Saturday, April 15, 2006
US turns back the clock: racially segregated schools get OK
FIFTY years after the US abolished segregated schools, the state of Nebraska has been accused of seeking to carve up its largest school district along broadly racial lines.
Under a new measure signed into law on Thursday by Governor Dave Heineman Omaha's highly regarded public school system will be divided into three racially distinct entities: African-American, Hispanic and white. The changes take effect from July 2008.
The division, proposed by the only African-American member of the state legislature, was adopted at breakneck speed.
Its provisions represent one of the most sweeping challenges to the desegregation of American state schools that was mandated by the US Supreme Court in 1954. Nebraska's Attorney-General has warned that it could be in violation of the US constitution, and would be challenged in the courts.
The measure has been opposed by a powerful coalition of business leaders - including Warren Buffett, the Omaha-based financier who is the world's second-richest man - as well as civil rights organisations.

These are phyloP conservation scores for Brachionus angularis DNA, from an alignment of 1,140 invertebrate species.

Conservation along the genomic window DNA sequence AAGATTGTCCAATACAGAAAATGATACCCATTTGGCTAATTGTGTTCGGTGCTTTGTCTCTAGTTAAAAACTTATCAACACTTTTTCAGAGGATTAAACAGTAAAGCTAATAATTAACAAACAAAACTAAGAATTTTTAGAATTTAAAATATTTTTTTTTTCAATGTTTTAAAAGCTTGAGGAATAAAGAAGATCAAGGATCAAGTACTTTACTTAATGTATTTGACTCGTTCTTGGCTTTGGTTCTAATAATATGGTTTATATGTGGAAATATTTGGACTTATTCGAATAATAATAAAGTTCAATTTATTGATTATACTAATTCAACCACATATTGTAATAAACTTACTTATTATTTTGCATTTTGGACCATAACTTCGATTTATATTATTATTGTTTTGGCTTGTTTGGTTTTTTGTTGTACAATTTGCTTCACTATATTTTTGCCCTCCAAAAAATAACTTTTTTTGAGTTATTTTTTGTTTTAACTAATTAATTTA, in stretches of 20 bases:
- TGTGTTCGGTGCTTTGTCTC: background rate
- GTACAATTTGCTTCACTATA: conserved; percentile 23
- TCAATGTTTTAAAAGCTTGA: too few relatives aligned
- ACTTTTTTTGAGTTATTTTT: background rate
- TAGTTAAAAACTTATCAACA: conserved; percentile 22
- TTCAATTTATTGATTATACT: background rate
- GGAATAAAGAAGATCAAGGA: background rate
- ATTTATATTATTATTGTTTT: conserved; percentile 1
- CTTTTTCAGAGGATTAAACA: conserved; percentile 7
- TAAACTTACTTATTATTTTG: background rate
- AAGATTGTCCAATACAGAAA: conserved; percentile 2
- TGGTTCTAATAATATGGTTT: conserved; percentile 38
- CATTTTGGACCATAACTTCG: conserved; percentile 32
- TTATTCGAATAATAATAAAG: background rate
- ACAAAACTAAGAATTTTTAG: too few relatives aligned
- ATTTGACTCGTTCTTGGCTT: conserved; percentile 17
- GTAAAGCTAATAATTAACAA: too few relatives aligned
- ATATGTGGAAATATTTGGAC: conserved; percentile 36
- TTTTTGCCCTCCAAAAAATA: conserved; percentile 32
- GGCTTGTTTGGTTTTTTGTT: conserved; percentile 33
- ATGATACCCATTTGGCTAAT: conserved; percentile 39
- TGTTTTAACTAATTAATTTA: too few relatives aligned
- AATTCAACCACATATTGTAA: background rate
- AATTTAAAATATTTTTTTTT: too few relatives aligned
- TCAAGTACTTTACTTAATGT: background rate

"Basically, it is state-sanctioned segregation," said state senator Patrick Bourne who voted against the bill.
However, Ernie Chambers, who proposed the division, argued that local schools have been effectively segregated for years and that the stated aim of integration had been discredited.
"There has always been segregation," he said. "There is now, and always will be, so rather than go through all this worthless talk that has gone on now for generations about integration, let's talk about getting better schools."